Science poster display

We are finishing this half-term’s science project by publishing our results as posters.  

The posters will be on display first thing on Tuesday morning.  If you can, please come in and talk to the children about their work.

This slideshow requires JavaScript.

Culture of microorganisms that we took from Sarafina’s tongue!



We’ve learned that microorganisms can be helpful or harmful to human life. Today we learned about a single-celled microorganism that has been around for hundreds of millions of years and is very useful in baking. Yeast.

We did this experiment – Yeast is added to a warm sugary solution in a bottle and it starts to feed on the sugar and produce carbon dioxide. A balloon placed over the neck of the bottle inflates as the carbon dioxide is released. Here’s our bottle and balloon after about 20 minutes.


Earlier in the day, each table team had made bread dough – some with yeast and some without – and we’d left it to prove in the school boiler room. After a couple of hours, we could see that the dough with the yeast had risen and the other hadn’t. We learned that this was because the yeast, feeding on sugars in the flour, produces carbon dioxide (just as in the balloon experiment), which is then trapped in millions of bubbles in the dough, causing it to expand and leaving air pockets in the eventual baked bread. We baked our bread and ate it at the end of the day and it wasn’t bad!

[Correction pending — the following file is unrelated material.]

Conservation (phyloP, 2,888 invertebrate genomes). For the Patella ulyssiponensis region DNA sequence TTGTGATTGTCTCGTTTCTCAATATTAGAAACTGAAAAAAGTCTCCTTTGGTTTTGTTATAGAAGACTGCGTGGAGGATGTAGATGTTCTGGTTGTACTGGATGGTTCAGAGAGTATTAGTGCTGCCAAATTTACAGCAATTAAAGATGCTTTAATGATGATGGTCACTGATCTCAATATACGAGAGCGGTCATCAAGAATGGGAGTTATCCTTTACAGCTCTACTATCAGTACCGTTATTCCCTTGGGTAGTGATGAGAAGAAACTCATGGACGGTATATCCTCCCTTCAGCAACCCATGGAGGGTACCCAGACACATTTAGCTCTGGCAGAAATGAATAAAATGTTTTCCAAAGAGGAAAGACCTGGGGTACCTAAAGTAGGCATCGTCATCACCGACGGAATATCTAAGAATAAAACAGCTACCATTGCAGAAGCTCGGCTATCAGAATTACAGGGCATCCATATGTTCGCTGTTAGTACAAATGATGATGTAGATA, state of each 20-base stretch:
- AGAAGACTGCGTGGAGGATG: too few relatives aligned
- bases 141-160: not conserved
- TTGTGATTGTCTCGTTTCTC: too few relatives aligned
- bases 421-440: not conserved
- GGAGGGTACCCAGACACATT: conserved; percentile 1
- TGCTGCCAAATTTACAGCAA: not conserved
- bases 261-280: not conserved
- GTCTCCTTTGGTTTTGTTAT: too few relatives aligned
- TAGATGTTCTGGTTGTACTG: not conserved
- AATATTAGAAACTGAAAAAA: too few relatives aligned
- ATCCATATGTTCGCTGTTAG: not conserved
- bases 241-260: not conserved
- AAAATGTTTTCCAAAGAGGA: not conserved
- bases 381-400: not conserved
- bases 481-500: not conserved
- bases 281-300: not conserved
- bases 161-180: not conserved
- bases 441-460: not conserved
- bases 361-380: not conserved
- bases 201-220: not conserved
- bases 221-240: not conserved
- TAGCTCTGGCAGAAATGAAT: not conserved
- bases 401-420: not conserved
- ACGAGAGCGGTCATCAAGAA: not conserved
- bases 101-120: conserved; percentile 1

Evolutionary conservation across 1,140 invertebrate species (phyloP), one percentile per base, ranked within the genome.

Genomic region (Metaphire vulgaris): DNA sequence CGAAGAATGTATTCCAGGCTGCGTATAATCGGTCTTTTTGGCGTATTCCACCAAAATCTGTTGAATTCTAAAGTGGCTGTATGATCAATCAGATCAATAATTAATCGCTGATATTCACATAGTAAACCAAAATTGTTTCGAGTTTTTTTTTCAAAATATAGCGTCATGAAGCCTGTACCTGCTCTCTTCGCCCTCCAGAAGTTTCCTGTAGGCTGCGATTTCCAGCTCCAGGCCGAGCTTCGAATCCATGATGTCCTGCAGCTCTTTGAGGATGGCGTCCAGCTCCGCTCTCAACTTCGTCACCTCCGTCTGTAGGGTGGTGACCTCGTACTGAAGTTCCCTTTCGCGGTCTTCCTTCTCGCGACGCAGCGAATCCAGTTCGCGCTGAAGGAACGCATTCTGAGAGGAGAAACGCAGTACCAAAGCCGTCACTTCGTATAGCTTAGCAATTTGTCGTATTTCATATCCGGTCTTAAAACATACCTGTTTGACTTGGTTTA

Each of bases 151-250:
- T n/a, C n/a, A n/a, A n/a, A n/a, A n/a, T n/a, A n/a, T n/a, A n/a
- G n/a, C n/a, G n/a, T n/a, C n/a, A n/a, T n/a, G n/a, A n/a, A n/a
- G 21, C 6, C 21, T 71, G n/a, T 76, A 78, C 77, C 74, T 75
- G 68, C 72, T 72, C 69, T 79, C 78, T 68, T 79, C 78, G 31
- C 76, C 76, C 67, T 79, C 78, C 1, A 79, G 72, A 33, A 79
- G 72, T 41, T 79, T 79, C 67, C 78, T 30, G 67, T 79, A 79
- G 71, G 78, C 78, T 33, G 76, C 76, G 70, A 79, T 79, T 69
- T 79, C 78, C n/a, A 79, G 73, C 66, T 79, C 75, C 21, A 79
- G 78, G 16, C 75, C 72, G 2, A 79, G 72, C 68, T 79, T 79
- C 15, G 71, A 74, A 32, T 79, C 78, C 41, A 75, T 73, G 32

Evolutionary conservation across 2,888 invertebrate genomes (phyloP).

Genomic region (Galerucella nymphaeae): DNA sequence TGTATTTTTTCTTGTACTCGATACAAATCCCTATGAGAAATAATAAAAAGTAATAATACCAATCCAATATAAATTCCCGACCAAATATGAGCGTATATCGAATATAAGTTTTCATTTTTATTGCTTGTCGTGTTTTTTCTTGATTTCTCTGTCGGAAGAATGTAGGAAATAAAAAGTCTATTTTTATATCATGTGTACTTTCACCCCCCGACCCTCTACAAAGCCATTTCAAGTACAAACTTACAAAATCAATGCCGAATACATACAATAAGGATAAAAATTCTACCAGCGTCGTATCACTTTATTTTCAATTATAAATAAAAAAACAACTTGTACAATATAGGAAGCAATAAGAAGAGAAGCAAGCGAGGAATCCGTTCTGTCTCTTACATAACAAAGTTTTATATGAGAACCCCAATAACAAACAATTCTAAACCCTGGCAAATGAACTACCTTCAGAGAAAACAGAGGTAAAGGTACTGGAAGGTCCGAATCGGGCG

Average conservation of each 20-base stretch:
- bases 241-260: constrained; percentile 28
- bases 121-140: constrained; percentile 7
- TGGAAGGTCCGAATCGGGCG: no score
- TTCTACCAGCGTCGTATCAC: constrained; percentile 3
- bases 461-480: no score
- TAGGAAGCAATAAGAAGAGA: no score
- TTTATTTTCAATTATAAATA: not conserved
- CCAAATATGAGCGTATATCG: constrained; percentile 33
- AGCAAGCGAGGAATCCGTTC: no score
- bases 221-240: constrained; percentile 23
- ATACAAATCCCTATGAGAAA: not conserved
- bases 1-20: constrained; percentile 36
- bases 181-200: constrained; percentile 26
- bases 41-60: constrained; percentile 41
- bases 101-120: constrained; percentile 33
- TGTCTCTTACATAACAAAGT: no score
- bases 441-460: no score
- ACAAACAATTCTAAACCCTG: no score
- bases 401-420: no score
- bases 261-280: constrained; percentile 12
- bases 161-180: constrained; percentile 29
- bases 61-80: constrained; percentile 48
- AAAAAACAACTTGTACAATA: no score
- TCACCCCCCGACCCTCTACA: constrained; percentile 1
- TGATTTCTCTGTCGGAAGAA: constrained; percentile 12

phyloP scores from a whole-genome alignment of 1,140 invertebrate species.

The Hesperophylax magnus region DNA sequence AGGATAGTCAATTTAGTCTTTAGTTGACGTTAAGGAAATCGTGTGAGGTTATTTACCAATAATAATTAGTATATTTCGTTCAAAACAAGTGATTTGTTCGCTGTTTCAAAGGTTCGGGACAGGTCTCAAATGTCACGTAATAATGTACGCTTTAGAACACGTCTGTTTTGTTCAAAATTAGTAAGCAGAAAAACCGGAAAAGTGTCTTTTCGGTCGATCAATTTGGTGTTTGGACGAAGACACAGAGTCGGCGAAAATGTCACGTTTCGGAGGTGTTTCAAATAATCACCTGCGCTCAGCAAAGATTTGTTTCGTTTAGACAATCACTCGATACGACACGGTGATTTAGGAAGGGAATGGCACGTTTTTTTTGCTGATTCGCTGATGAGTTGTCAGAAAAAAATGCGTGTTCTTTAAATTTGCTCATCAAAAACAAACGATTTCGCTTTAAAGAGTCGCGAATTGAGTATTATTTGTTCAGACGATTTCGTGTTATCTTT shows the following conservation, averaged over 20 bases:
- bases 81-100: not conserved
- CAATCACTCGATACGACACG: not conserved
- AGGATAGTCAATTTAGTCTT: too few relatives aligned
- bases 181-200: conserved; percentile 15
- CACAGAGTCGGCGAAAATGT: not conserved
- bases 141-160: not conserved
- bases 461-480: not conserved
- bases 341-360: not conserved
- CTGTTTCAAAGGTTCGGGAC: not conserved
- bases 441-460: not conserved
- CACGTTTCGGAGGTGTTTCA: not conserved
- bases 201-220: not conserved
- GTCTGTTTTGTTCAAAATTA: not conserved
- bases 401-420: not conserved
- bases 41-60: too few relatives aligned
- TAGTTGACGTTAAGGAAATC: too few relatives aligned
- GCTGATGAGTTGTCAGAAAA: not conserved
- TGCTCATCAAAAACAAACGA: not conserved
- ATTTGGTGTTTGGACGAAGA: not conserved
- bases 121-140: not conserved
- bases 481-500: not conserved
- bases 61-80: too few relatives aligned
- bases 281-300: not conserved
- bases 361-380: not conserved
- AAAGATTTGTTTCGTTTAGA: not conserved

More on the microscopic world

We learned a little more today about the incredible world of microscopic organisms (microorganisms – bacteria, viruses, fungi, algae etc).  The first forms of life on earth (dating back billions of years), found everywhere on the planet (from deep in the Earth’s crust, to the bottom of the ocean, to the outer atmosphere), incomprehensible in number  (thousands of time heavier, when combined together, than all other living things combined), some essential or helpful to human life, some causing illness and disease.  We’ve tried taking our own microbiological samples from different places (including Sarafina’s tongue – there are more than 7 billion microorganisms in a typical human mouth apparently!) and we’re going to see what grows in agar-filled petri dishes (pictured below) over the coming days.  If we see anything then we’ll make up some slides and have a look under the microscope.  Exciting!